Apr  9 10:17:56 optimus kernel: [    1.054742] [drm] Validating firmware size: fw->size=267970, hdr->size_bytes=267970
Apr  9 10:17:56 optimus kernel: [    1.055383] [drm] Validating firmware size: fw->size=263424, hdr->size_bytes=263424
Apr  9 10:17:56 optimus kernel: [    1.055383] [drm] Validating firmware size: fw->size=263424, hdr->size_bytes=263424
Apr  9 10:17:56 optimus kernel: [    1.055384] [drm] Validating firmware size: fw->size=263296, hdr->size_bytes=263296
Apr  9 10:17:56 optimus kernel: [    1.055385] [drm] Validating firmware size: fw->size=43968, hdr->size_bytes=43968
Apr  9 10:17:56 optimus kernel: [    1.055386] [drm] Validating firmware size: fw->size=268592, hdr->size_bytes=268592
Apr  9 10:17:56 optimus kernel: [    1.055386] [drm] Validating firmware size: fw->size=268592, hdr->size_bytes=268592
Apr  9 10:17:56 optimus kernel: [    1.056508] [drm] Validating firmware size: fw->size=33792, hdr->size_bytes=33792
Apr  9 10:17:56 optimus kernel: [    1.056557] [drm] Validating firmware size: fw->size=33792, hdr->size_bytes=33792
Apr  9 10:17:56 optimus kernel: [    1.056750] [drm] Validating firmware size: fw->size=459360, hdr->size_bytes=459360
Partial output from /var/log/syslog

To my absolute surprise, it appeared that all of the pairs matched. I could also no longer find the validation error message Failed to validate gpu_info firmware "amdgpu/navi10_gpu_info.bin".

Then I looked at the output of sensors utility and noticed that it includes GPU-related information, whereas it did not before:

amdgpu-pci-0c00
Adapter: PCI adapter
vddgfx:      775.00 mV 
fan1:           0 RPM  (min =    0 RPM, max = 3500 RPM)
edge:         +31.0°C  (crit = +118.0°C, hyst = -273.1°C)
                       (emerg = +99.0°C)
junction:     +31.0°C  (crit = +99.0°C, hyst = -273.1°C)
                       (emerg = +99.0°C)
mem:          +34.0°C  (crit = +99.0°C, hyst = -273.1°C)
                       (emerg = +99.0°C)
power1:       12.00 W  (cap = 150.00 W)

k10temp-pci-00c3
Adapter: PCI adapter
Vcore:       819.00 mV 
Vsoc:        819.00 mV 
Tdie:         +28.8°C  
Tctl:         +38.8°C  
Icore:         6.00 A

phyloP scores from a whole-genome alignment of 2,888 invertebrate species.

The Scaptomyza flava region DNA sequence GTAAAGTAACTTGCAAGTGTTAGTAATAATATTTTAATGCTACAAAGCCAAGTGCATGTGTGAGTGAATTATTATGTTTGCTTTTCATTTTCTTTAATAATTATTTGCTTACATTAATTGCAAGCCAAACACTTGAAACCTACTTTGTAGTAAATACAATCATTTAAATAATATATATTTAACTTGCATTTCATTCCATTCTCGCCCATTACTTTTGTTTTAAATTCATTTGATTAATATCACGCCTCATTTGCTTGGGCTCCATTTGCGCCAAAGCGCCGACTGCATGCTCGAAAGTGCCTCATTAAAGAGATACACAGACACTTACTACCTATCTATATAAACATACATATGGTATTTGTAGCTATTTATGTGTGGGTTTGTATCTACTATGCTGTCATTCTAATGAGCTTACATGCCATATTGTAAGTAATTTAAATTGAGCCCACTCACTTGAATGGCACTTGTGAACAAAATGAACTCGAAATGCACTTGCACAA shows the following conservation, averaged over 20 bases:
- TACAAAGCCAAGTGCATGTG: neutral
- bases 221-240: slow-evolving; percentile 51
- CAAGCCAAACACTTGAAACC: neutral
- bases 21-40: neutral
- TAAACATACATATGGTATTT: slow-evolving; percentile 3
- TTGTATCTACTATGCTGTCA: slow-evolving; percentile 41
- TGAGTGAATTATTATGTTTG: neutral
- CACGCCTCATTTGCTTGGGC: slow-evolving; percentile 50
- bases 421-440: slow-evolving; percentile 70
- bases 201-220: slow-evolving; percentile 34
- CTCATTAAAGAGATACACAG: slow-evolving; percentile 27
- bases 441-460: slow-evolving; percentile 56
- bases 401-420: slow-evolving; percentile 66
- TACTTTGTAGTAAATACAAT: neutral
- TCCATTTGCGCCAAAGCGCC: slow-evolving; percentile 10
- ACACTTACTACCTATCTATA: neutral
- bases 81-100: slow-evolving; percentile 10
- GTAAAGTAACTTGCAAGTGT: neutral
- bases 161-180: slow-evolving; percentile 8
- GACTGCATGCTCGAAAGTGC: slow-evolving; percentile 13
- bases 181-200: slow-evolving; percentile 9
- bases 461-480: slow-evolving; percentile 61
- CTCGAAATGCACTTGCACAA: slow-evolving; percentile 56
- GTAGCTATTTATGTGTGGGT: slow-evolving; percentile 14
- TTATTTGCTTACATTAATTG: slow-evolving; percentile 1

Isoc:          4.50 A
Output from sensors program

While I was happy that whatever I did ended up fixing the issue, I had to find out why the amdgpu driver is now working.

What Did I Fix?

The kernel source modification I did to add additional debug messages was definitely not fixing any issues. There is no question in that. However, I did only one other thing differently this time: cloning the firmware blob repository as opposed to using the Bash script I had written earlier.

To put this idea to test, I executed my Bash script to download the navi10 firmware files, and compared the size of those files with the ones from the cloned repository.

They did not match!

Completely surprised, I opened https://git.kernel.org/pub/scm/linux/kernel/git/firmware/linux-firmware.git/tree/amdgpu and clicked on one of the navi10 links to see if my browser downloads the file.

There was the problem: the link that I thought will download the file, actually opens another HTML page with a hex dump view of the binary file.

Yes, this was a very amateur mistake. However...

I Finally Realized What Open Source Means

While I learned that mistakes can happen in places you least expect it, I finally understood what the "open" in "open-source" software means: freedom.

There was nothing stopping me from looking into what the kernel is doing except my own will and desire. This is an extremely invaluable power to posess. One that you will never understand until you exercise it.

Unless required for a job or specific personal interest, most of us will not browse the Linux kernel's source code often. However, the message here is about what has been made possible by open-source.